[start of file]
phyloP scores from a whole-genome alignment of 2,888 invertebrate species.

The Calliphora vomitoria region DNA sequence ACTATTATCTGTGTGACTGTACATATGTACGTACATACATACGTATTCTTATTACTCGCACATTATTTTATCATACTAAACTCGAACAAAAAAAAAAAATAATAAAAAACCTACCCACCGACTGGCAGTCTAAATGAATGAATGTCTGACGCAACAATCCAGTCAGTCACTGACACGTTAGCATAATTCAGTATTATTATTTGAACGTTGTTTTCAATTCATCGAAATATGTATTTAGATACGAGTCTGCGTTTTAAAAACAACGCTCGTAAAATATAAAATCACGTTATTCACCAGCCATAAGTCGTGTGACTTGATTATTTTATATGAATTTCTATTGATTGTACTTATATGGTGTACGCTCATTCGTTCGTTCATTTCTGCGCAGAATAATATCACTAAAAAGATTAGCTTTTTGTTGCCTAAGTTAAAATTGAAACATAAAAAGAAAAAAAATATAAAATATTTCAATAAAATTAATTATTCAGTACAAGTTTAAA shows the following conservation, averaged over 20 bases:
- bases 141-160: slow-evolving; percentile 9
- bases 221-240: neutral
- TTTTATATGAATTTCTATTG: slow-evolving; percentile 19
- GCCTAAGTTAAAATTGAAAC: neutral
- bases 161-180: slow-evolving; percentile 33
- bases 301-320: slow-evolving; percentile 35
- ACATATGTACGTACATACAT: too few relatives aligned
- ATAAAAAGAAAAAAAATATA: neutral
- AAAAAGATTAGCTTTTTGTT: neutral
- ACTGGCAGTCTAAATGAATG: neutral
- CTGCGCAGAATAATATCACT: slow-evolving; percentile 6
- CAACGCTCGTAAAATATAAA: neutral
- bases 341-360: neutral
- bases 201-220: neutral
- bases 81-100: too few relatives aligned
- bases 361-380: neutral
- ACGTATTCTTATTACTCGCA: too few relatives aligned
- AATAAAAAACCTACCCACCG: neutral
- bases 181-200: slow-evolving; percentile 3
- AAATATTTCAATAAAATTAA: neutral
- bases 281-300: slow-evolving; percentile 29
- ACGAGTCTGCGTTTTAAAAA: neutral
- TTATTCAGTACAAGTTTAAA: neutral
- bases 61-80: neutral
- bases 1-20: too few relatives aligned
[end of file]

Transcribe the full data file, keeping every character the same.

phyloP scores from a whole-genome alignment of 2,888 invertebrate species.

The Calliphora vomitoria region DNA sequence ACTATTATCTGTGTGACTGTACATATGTACGTACATACATACGTATTCTTATTACTCGCACATTATTTTATCATACTAAACTCGAACAAAAAAAAAAAATAATAAAAAACCTACCCACCGACTGGCAGTCTAAATGAATGAATGTCTGACGCAACAATCCAGTCAGTCACTGACACGTTAGCATAATTCAGTATTATTATTTGAACGTTGTTTTCAATTCATCGAAATATGTATTTAGATACGAGTCTGCGTTTTAAAAACAACGCTCGTAAAATATAAAATCACGTTATTCACCAGCCATAAGTCGTGTGACTTGATTATTTTATATGAATTTCTATTGATTGTACTTATATGGTGTACGCTCATTCGTTCGTTCATTTCTGCGCAGAATAATATCACTAAAAAGATTAGCTTTTTGTTGCCTAAGTTAAAATTGAAACATAAAAAGAAAAAAAATATAAAATATTTCAATAAAATTAATTATTCAGTACAAGTTTAAA shows the following conservation, averaged over 20 bases:
- bases 141-160: slow-evolving; percentile 9
- bases 221-240: neutral
- TTTTATATGAATTTCTATTG: slow-evolving; percentile 19
- GCCTAAGTTAAAATTGAAAC: neutral
- bases 161-180: slow-evolving; percentile 33
- bases 301-320: slow-evolving; percentile 35
- ACATATGTACGTACATACAT: too few relatives aligned
- ATAAAAAGAAAAAAAATATA: neutral
- AAAAAGATTAGCTTTTTGTT: neutral
- ACTGGCAGTCTAAATGAATG: neutral
- CTGCGCAGAATAATATCACT: slow-evolving; percentile 6
- CAACGCTCGTAAAATATAAA: neutral
- bases 341-360: neutral
- bases 201-220: neutral
- bases 81-100: too few relatives aligned
- bases 361-380: neutral
- ACGTATTCTTATTACTCGCA: too few relatives aligned
- AATAAAAAACCTACCCACCG: neutral
- bases 181-200: slow-evolving; percentile 3
- AAATATTTCAATAAAATTAA: neutral
- bases 281-300: slow-evolving; percentile 29
- ACGAGTCTGCGTTTTAAAAA: neutral
- TTATTCAGTACAAGTTTAAA: neutral
- bases 61-80: neutral
- bases 1-20: too few relatives aligned